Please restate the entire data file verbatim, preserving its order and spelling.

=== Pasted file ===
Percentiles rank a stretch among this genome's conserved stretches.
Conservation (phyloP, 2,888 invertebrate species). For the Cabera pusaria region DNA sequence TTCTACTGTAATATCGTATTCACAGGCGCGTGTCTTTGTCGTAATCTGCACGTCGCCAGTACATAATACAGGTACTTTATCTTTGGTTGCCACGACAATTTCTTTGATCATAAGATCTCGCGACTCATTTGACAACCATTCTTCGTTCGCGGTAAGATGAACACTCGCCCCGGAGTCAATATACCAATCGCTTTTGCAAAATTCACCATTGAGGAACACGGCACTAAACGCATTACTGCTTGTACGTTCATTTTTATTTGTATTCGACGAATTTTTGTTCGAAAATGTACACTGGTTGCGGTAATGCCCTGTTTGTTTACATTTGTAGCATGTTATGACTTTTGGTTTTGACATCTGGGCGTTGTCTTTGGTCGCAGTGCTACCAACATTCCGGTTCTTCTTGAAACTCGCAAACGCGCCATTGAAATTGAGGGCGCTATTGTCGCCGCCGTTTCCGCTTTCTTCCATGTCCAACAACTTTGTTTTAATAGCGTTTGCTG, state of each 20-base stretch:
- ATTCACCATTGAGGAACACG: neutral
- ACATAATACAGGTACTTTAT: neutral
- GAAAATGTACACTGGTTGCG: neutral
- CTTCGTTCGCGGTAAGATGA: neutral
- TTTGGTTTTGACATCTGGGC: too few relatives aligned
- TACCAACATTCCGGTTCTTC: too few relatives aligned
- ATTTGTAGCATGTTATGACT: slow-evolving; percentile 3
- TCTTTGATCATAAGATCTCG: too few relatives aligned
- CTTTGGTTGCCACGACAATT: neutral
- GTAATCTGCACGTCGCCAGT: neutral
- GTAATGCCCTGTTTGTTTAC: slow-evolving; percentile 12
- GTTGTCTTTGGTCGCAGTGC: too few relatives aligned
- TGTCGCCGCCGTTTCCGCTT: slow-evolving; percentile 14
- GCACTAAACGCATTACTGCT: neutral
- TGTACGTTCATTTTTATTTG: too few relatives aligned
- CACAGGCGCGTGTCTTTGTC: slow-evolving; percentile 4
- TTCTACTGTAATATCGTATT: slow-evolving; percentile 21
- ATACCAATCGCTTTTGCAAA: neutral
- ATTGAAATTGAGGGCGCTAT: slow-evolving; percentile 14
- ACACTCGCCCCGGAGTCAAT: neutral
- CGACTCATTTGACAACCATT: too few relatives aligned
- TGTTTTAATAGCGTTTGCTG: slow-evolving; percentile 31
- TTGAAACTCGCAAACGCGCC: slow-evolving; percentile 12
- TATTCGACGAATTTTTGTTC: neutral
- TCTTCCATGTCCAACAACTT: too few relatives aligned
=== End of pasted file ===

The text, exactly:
Percentiles rank a stretch among this genome's conserved stretches.
Conservation (phyloP, 2,888 invertebrate species). For the Cabera pusaria region DNA sequence TTCTACTGTAATATCGTATTCACAGGCGCGTGTCTTTGTCGTAATCTGCACGTCGCCAGTACATAATACAGGTACTTTATCTTTGGTTGCCACGACAATTTCTTTGATCATAAGATCTCGCGACTCATTTGACAACCATTCTTCGTTCGCGGTAAGATGAACACTCGCCCCGGAGTCAATATACCAATCGCTTTTGCAAAATTCACCATTGAGGAACACGGCACTAAACGCATTACTGCTTGTACGTTCATTTTTATTTGTATTCGACGAATTTTTGTTCGAAAATGTACACTGGTTGCGGTAATGCCCTGTTTGTTTACATTTGTAGCATGTTATGACTTTTGGTTTTGACATCTGGGCGTTGTCTTTGGTCGCAGTGCTACCAACATTCCGGTTCTTCTTGAAACTCGCAAACGCGCCATTGAAATTGAGGGCGCTATTGTCGCCGCCGTTTCCGCTTTCTTCCATGTCCAACAACTTTGTTTTAATAGCGTTTGCTG, state of each 20-base stretch:
- ATTCACCATTGAGGAACACG: neutral
- ACATAATACAGGTACTTTAT: neutral
- GAAAATGTACACTGGTTGCG: neutral
- CTTCGTTCGCGGTAAGATGA: neutral
- TTTGGTTTTGACATCTGGGC: too few relatives aligned
- TACCAACATTCCGGTTCTTC: too few relatives aligned
- ATTTGTAGCATGTTATGACT: slow-evolving; percentile 3
- TCTTTGATCATAAGATCTCG: too few relatives aligned
- CTTTGGTTGCCACGACAATT: neutral
- GTAATCTGCACGTCGCCAGT: neutral
- GTAATGCCCTGTTTGTTTAC: slow-evolving; percentile 12
- GTTGTCTTTGGTCGCAGTGC: too few relatives aligned
- TGTCGCCGCCGTTTCCGCTT: slow-evolving; percentile 14
- GCACTAAACGCATTACTGCT: neutral
- TGTACGTTCATTTTTATTTG: too few relatives aligned
- CACAGGCGCGTGTCTTTGTC: slow-evolving; percentile 4
- TTCTACTGTAATATCGTATT: slow-evolving; percentile 21
- ATACCAATCGCTTTTGCAAA: neutral
- ATTGAAATTGAGGGCGCTAT: slow-evolving; percentile 14
- ACACTCGCCCCGGAGTCAAT: neutral
- CGACTCATTTGACAACCATT: too few relatives aligned
- TGTTTTAATAGCGTTTGCTG: slow-evolving; percentile 31
- TTGAAACTCGCAAACGCGCC: slow-evolving; percentile 12
- TATTCGACGAATTTTTGTTC: neutral
- TCTTCCATGTCCAACAACTT: too few relatives aligned